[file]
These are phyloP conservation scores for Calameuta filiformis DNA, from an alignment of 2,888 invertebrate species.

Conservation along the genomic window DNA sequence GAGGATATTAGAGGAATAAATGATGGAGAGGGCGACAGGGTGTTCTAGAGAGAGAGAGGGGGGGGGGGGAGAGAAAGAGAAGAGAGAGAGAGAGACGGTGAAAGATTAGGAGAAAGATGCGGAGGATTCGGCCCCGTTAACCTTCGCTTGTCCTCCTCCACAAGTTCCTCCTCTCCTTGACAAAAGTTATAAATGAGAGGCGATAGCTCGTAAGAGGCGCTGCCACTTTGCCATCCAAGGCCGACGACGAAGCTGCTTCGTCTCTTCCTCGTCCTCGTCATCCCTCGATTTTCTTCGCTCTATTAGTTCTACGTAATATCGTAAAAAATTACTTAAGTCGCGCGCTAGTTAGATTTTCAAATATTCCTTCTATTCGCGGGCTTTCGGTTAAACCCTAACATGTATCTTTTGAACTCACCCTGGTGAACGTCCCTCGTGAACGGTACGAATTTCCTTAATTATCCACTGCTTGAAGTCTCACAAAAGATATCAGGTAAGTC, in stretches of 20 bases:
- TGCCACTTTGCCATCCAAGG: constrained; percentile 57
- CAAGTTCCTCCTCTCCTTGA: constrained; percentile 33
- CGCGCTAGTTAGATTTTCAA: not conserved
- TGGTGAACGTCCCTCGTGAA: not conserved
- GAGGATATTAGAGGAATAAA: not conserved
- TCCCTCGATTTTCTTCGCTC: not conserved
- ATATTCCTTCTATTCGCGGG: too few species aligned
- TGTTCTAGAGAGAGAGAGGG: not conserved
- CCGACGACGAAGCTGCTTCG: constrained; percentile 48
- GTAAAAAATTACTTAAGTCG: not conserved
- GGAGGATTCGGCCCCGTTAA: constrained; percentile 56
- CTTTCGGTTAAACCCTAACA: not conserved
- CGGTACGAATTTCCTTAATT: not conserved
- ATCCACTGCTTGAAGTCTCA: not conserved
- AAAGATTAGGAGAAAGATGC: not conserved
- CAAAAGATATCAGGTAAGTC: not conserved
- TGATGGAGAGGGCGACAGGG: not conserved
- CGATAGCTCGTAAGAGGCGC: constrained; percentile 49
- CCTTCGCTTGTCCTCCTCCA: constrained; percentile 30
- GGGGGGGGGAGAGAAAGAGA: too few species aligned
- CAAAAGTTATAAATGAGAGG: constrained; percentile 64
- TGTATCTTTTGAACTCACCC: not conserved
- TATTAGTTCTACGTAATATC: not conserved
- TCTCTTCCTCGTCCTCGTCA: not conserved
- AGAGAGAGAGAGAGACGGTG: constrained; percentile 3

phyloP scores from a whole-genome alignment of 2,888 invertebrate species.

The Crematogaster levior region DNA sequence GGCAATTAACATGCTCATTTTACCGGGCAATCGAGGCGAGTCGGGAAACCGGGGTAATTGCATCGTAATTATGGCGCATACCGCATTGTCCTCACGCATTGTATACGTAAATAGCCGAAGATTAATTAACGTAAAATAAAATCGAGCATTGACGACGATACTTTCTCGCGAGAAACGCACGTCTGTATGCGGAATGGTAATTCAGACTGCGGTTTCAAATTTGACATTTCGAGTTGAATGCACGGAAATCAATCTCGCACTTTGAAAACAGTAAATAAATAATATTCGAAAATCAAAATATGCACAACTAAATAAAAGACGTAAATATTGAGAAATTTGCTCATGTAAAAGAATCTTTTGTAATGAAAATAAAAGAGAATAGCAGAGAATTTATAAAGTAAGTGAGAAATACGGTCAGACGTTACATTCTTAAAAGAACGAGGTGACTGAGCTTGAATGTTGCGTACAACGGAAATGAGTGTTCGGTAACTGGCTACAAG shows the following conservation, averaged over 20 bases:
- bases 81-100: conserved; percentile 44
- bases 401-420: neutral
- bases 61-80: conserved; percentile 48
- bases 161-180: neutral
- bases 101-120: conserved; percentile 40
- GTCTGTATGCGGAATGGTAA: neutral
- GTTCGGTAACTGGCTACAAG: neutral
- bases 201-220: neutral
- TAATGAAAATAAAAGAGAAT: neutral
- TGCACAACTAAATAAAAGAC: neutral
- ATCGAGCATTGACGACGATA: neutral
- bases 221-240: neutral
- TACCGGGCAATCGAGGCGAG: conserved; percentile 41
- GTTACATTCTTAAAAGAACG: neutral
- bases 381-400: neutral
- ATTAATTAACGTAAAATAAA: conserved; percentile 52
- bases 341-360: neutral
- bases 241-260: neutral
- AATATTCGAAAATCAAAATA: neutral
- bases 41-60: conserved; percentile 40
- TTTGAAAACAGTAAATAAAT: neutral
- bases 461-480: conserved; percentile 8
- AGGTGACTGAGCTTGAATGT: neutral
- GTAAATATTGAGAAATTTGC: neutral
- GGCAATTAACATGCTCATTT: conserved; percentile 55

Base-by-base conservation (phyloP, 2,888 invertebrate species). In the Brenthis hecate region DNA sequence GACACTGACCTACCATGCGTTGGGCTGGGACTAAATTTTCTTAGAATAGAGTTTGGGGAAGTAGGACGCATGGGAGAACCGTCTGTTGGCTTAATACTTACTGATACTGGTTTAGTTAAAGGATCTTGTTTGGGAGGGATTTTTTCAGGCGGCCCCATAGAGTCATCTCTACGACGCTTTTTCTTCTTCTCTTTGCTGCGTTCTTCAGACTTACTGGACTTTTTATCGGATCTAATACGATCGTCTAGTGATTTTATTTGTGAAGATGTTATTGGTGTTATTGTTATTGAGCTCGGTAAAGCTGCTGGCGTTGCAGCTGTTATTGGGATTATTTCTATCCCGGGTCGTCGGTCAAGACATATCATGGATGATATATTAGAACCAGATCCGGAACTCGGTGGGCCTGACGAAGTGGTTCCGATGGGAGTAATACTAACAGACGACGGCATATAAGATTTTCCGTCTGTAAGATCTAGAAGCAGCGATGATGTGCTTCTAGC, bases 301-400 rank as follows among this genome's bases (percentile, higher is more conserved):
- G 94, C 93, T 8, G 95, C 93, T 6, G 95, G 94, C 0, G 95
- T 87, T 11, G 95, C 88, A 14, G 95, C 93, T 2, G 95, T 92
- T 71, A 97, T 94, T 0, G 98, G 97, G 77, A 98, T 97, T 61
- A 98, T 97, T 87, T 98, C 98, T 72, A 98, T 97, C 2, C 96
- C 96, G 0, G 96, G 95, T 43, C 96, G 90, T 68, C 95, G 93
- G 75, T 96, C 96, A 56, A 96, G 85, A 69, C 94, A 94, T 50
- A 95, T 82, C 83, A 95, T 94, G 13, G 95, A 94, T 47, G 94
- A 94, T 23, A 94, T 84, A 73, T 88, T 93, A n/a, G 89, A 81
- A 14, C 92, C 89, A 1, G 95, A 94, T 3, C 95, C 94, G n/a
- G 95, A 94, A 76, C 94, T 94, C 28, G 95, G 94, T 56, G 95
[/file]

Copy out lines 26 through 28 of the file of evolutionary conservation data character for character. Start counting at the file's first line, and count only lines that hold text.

- TCTCTTCCTCGTCCTCGTCA: not conserved
- AGAGAGAGAGAGAGACGGTG: constrained; percentile 3

phyloP scores from a whole-genome alignment of 2,888 invertebrate species.